Electronics > FPGA

work around VHDL's lack of a preprocessor

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Bassman59:
In all of my years doing VHDL I've never needed a preprocessor. Until now.

I am working on a command parser that is meant to be used on a number of design variants. For the most part, the commands set (and get) parameters. Each variant implements most of the commands, but there are a handful of things used by one variant which don't exist in the others. The command space is 256 possible entries, of which most are not implemented.

Something higher up provides a command token along with an argument. After parsing the command, a response is sent to the higher up.

All of the various parameters are wrapped up into a nice record type. This makes the entity's port list manageable, and it also makes it straightforward to have variant-specific parameter lists: just define the record type with the parameters needed. There is no need to change the parser entity port list.

The command parser boils down to a big case statement, with the command token as the selector. Any commands not implemented fall through the "when others" and the response to higher up indicates "not implemented."

Here's the rub. Like I said, each variant has some special commands which don't exist in the other variants. It Would Be Nice if there was a C-style pre-processor which can exclude certain lines from analysis. VHDL-2008 does not have such a feature. (The good news is that it has been added to VHDL-2019, but I expect to be well into retirement by the time the tools support it.)

Is there a "good" way of excluding, at compile time, individual "when" entries in the case statement? The reason is that if a parameter is not defined for a variant, then it's not in the record type and you can't have it appear at all in the "when" section. Some code:


--- Code: ---Decoder : case token is
    when CMD_XYZ =>
        -- VARIANT is a generic:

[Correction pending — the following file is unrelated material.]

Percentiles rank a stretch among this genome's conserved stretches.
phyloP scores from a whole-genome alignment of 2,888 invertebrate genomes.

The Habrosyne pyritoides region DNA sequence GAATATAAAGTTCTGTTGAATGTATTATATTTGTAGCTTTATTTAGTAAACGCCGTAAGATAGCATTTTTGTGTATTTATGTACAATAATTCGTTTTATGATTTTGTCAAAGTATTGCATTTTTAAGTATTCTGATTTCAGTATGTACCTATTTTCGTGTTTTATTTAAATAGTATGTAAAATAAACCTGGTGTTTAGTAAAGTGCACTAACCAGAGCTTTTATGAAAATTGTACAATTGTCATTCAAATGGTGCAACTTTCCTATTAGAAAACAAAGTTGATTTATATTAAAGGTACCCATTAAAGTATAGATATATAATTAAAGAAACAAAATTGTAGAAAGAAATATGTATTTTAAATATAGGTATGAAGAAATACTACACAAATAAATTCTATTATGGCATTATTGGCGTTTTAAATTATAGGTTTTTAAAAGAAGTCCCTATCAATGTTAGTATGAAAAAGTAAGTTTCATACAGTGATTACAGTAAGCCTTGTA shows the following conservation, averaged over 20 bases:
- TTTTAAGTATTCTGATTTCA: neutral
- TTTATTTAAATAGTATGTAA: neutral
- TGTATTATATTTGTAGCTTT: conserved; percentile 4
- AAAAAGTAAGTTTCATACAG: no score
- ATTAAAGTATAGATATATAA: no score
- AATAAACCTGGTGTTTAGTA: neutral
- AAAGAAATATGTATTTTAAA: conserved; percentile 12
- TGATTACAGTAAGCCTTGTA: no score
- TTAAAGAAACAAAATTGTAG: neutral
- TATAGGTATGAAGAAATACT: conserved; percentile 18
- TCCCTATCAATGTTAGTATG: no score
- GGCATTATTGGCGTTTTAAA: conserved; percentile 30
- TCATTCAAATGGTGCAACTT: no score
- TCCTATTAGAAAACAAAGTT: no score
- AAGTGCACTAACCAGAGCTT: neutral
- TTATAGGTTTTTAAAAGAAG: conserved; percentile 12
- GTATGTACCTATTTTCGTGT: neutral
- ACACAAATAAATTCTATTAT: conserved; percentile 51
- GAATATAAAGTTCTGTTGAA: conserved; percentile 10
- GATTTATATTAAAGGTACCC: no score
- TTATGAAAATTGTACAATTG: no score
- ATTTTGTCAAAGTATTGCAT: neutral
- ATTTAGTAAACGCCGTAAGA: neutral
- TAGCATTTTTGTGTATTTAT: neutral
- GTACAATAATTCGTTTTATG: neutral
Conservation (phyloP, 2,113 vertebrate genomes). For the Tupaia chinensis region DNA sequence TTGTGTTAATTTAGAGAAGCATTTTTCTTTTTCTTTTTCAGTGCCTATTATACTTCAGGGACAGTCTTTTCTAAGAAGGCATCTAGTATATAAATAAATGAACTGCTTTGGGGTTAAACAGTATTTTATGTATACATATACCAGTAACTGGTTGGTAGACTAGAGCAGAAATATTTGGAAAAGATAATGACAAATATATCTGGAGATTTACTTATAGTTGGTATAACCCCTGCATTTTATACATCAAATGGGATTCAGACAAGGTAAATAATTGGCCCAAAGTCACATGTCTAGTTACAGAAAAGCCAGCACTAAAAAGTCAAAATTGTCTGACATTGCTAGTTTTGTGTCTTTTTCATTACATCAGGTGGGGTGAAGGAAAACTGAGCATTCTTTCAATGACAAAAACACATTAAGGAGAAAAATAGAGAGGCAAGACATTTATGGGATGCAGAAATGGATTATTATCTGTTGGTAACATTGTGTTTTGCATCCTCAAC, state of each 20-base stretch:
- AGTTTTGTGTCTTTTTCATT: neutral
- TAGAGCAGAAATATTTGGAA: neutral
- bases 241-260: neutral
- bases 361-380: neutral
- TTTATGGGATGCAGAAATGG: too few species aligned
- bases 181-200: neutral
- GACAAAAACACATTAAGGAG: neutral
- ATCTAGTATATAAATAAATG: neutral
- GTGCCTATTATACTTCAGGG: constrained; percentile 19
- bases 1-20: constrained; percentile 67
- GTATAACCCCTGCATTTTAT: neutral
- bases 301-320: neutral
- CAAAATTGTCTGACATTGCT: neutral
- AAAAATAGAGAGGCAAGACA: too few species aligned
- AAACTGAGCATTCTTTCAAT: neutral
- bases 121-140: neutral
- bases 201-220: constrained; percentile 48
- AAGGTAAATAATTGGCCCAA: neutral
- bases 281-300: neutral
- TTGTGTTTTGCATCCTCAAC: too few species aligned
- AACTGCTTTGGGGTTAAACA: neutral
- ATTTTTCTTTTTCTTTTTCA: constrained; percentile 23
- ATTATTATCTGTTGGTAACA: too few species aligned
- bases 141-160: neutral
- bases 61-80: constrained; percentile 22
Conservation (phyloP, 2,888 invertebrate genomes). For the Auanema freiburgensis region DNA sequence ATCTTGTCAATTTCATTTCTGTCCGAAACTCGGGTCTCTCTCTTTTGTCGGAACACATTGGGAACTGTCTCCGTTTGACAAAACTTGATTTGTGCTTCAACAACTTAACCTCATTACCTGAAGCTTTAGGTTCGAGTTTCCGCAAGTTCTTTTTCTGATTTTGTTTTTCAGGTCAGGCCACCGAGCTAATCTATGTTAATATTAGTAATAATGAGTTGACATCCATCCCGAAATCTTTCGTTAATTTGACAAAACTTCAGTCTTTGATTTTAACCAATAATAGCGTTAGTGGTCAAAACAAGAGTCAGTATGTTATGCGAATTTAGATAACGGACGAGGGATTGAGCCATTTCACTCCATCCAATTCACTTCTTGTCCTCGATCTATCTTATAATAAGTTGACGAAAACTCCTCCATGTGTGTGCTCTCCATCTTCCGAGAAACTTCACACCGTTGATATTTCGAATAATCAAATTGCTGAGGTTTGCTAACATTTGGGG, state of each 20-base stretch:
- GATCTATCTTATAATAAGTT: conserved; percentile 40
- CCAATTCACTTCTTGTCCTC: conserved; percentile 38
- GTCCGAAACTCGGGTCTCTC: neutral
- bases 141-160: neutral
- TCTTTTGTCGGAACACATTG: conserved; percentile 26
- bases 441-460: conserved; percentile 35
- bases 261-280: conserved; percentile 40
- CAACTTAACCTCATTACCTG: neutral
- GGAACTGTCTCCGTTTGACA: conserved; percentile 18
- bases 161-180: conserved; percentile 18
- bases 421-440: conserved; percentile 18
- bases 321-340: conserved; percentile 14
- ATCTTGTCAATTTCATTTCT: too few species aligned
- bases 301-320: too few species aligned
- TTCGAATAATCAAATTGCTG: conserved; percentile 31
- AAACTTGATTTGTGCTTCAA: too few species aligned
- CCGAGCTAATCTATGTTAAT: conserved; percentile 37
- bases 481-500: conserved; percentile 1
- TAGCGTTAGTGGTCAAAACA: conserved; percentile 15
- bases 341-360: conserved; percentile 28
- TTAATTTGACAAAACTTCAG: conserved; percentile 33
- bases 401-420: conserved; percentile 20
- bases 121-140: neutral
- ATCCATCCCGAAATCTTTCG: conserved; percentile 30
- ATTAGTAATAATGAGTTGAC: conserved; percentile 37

if VARIANT = THIS_ONE then
            -- XYZ is in the THIS_ONE version of the params record, but not in any other
            params.XYZ <= argument;
            response <= HANDLED;
        else
            response <= NOT_IMPLEMENTED;
        end if;

    when others =>
        response <= NOT_IMPLEMENTED;

--- End code ---

In CMD_XYZ the analyzer will always consider both the true and the false conditions, so even if VARIANT is not THIS_ONE, the analyzer expects params.XYZ to be defined. Like I said, a pre-processor is the simple solution.

I suppose the workarounds are:

1. Have an architecture for each variant, which is selected in the usual way at instantiation of the entity, or
 
2. Write what I did in the example, and actually include all of the possible parameters even if not used, and assume the synthesizer will optimize away the actual assignments to the unused parameters. Remember VARIANT is a generic and THIS_ONE is a constant.

There's an added complication: all of these parameters get written to non-volatile storage and that's a somewhat precious resource and I'd rather not waste space in it for parameters that are not used.

Please don't say "Use SystemVerilog" even if that language has such support!

Hope this is clear enough and makes sense ...

Someone:
What you described (propagating a constant to prune conditionals/states) works ok, by wrapping it in if's at that level makes it clearer to the tools. Messy code but gets the job done.

An alternative would be to make the tools realise some of the literals of the enum aren't possible on the case expression (state machines are pruned/optimised like this). A function in the package declaring the enum that takes all the possible inputs and translates it to the set implemented in that variant?

AaronLee:
Coming from the world of programming in C and other languages, VHDL is in desperate need of a preprocessor in my opinion. In C, you can, for example, comment out a section of code with '/*' and '*/'. Or you can define macros to conditionally enable/disable sections of code. I found from day one of learning VHDL how inadequate it is without a preprocessor, but have no choice when the company/customer require it to be written in VHDL. Perhaps someone has written a preprocessor for VHDL to do those things, but unfortunately even if it existed, it's likely not integrated with the development environment, nor is standard VHDL (before the preprocessor) and to which the company/customer would likely complain being it wouldn't be readable by other engineers.

Just_another_Dave:
There is a project called vhdlpp which allows to configure VHDL code before  synthesizing it. Itseems quite similar to cppmake: http://vhdlpp.sourceforge.net/README

Nevertheless, generics are normally the recommended way of achieving that, as they avoid problems that copypasting a macro could cause

brucehoult:
What's wrong with just having your build system run the actual C preprocessor?

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